Pastoralists reap big after turning to bee keeping

Farmers have been trained in new methods of bee keeping by KVDA

Pastoralists in the Kerio Valley region have turned to beekeeping as an alternative source of income rather than depending on livestock keeping.

The farmers from West Pokot, Baringo, Elgeyo Marakwet, Turkana and Samburu Counties are now reaping big from the venture after Kerio Valley Development authority (KVDA) trained them on modern beekeeping methods and buying honey from them.

Kerio Valley Development Authority Director Sammy Naporos said that the authority has used Kshs 300 million to buy honey from farmers and use it in honey production in factories.

Speaking after training honey farmers at Weiwei area in West Pokot County, the MD cited that West Pokot and Baringo Counties are leading in honey production, adding that the entire North Rift region produces more than 80% of honey in the country.

“Honey production is the second largest income generator after livestock keeping in the region. We teach farmers on better ways of honey production and improving the craft. Therefore a farmer is able to fetch good money if they access the right markets,” said Naporos.

Naporos said that in general, beekeeping has proved to be an activity that can withstand the harsh weather conditions in the  region.

A honey farmer, Mr. Jackson Longronyang   from Kacheliba who started the venture in 2006 after quitting selling cattle said he has benefited a lot.

“We were trained and now we can pay fees and feed our families. I have been keeping bees for a long time using traditional beehives. This type of beekeeping had so many challenges especially during harvesting because the logs are placed high on trees, ladies cannot climb them and those who climb end up with fatal accidents at times,” he said “I was introduced to modern beekeeping by KVDA.”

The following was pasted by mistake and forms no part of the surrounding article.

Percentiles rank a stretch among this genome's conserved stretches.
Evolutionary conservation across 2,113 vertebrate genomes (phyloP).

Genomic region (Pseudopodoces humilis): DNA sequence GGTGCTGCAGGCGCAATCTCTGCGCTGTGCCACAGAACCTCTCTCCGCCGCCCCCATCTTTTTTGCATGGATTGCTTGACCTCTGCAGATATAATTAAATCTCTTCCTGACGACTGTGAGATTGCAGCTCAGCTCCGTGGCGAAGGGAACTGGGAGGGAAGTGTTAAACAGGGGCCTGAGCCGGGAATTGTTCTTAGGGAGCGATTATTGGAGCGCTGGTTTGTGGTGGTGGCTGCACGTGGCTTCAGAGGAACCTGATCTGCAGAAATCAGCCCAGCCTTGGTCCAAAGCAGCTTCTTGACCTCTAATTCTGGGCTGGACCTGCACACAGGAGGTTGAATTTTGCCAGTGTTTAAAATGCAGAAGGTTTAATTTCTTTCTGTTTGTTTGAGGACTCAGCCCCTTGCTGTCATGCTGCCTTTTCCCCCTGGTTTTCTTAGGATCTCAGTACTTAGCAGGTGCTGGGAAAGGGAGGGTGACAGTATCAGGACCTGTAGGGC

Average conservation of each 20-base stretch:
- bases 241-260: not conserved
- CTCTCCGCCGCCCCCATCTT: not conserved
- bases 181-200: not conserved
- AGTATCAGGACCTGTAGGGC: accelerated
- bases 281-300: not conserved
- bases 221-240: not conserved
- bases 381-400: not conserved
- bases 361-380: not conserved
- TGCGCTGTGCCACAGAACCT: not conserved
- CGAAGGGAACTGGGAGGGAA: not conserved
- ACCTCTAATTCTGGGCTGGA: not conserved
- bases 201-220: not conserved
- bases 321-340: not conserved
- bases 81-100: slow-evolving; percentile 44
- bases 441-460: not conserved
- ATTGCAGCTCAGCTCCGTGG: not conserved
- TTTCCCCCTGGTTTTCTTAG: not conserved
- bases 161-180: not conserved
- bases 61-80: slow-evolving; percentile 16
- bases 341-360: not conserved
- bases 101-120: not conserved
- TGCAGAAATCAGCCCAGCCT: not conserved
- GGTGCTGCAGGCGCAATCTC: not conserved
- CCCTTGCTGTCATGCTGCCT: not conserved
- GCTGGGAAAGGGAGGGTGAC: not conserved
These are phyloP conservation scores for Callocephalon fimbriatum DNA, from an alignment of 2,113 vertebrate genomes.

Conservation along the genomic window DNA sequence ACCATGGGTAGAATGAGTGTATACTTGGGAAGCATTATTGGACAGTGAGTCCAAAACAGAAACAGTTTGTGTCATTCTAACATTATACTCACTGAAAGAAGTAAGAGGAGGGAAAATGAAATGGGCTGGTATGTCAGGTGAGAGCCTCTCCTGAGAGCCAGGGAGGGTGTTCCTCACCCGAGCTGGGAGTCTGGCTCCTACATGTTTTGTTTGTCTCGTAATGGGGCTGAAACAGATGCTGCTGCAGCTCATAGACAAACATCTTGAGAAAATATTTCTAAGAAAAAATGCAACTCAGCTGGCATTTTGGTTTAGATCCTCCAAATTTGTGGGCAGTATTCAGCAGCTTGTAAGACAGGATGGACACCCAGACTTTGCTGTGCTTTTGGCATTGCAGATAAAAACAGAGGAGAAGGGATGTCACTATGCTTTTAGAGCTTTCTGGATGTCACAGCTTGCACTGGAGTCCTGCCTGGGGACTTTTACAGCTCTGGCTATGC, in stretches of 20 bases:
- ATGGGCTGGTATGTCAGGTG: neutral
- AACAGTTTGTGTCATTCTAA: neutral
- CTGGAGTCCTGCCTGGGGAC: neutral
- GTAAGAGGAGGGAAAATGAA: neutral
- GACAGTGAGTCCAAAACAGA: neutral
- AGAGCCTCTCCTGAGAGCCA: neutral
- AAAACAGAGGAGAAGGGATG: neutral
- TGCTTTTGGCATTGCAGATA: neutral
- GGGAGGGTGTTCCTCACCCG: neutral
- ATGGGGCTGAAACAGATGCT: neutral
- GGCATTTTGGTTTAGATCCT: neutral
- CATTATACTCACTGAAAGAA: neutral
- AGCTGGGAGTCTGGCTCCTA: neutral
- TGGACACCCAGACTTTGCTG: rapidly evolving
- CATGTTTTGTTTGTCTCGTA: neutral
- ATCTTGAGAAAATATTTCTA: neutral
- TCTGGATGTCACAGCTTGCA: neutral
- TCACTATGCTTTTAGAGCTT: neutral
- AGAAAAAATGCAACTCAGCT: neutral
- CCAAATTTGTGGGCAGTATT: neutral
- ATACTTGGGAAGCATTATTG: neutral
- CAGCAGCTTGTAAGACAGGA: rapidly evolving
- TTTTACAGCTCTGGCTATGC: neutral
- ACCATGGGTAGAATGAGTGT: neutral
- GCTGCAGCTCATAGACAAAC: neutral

Another farmer, Ruth Maira, lauded KVDA for offering assistance in looking for a market, adding that she has been trained on modern bee keeping methods.

Grace Cheptoo, from Kapachikwa Kodich  who started honey production in 2010, said farmers under cooperatives are using modern bee hives. “Bees need clean hives and flowers close in order to collect the nectar. I’ve learned that modern bee hives are clean and easy to access, unlike the log hives,” she said.

She added that the beekeeping investment has proved more beneficial than livestock farming that exposes them to threats of cattle rustling. “This venture could prove to be a game changer in our lives. More people now acknowledge the fact investment in other sources of income can enable them to educate their children and meet their basic needs.”

She said even during the dry seasons when there is no food they feed on honey and sell part of the honey to KVDA at Kshs 500 per kilogram.

“Apart from income generation, the investment has proved instrumental in combating insecurity caused by cattle raids along the common border since most of the youth who participate in the attacks are now actively involved in honey production,” she stated.

KVDA Agribusiness Manager David Biwott said that they want to expand honey production. “We want to produce high quality honey that can be exported,” he added. He stated that modern bee hives have enhanced honey production.

Beekeeping has been embraced by pastoralists who see it as the solution to persistent cattle rustling in the North Rift region. The region has three honey harvesting seasons; March, August and December.